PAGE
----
(Aside: McCartney was from a working class background and suddenly became a superstar. Asher was more posh: her father was an eminent physician and her mother a professor of music. She'd been acting since age 6. When she took up with McCartney at age 17 her parents allowed them to live together at their home. He had to sneak in and out by secret ways to avoid his fans. Several of his songs were written for Asher -- "And I Love Her", "Here, There and Everywhere" -- and they announced they were going to marry. It didn't happen, his fault for screwing around. He said: "The public never forgave me for splitting up with Jane Asher". I think their romance deserves a good film treatment).

The score uses Cat Stevens ("But I Might Die Tonight", composed for the film), instantly suggesting Harold and Maude (1971), and it does have the look and tone of Ashby's film. Another similar looking film would be Robert Altman's 3 Women (1977), also with a spa theme.

According to the film's wikipedia article, in 1982 David Lynch said:

Quote:
I don't like color movies and I can hardly think about color. It really cheapens things for me and there's never been a color movie I've freaked out over except one, this thing called Deep End, which had really great art direction.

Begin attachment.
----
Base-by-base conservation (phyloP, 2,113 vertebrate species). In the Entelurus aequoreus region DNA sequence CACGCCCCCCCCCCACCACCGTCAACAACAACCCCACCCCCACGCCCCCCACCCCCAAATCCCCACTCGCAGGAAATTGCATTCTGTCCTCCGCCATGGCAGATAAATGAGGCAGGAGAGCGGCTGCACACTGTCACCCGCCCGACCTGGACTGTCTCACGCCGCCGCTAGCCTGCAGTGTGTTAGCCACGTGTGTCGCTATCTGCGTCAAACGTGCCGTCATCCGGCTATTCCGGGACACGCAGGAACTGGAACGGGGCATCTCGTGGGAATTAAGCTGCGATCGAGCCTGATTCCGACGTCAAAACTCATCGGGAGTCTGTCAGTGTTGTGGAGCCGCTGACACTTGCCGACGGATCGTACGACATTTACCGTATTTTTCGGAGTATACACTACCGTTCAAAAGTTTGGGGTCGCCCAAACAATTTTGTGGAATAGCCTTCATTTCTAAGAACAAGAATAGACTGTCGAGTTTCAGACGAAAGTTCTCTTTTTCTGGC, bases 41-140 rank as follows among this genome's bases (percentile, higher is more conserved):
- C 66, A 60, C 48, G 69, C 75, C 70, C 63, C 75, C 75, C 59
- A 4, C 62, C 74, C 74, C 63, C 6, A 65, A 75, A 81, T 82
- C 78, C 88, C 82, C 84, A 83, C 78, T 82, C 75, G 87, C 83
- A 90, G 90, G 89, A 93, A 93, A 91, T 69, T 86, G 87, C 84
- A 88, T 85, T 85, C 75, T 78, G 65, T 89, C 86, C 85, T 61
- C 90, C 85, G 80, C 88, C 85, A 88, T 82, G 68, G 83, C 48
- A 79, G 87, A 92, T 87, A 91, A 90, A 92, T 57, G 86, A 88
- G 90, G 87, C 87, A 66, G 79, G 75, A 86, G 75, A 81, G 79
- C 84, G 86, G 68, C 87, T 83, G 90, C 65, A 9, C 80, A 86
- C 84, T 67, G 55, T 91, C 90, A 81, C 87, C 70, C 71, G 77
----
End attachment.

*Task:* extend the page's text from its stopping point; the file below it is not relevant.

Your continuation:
(He started doing rather vivid color himself thereafter).

Kudos to the young leads for doing their own nudity and passion scenes. He was 17, she 23.

Note that Mike's first "special services" customer is Diana Dors, a blonde bombshell of the 1950s. Last seen in The Long Haul (1957) and briefly in Theatre of Blood (1973). Everyone says she had a great sense of humor.

Available on Blu-ray, an all-region import from BFI. The package includes a PAL DVD version, booklet and a good set of extras. I don't believe there has ever been a North American edition, but this version is excellent.

The image shows distinct film grain and is often nicely detailed, depending on the scene and lighting conditions. Beautiful color.

The British Film Institute produces good home video products.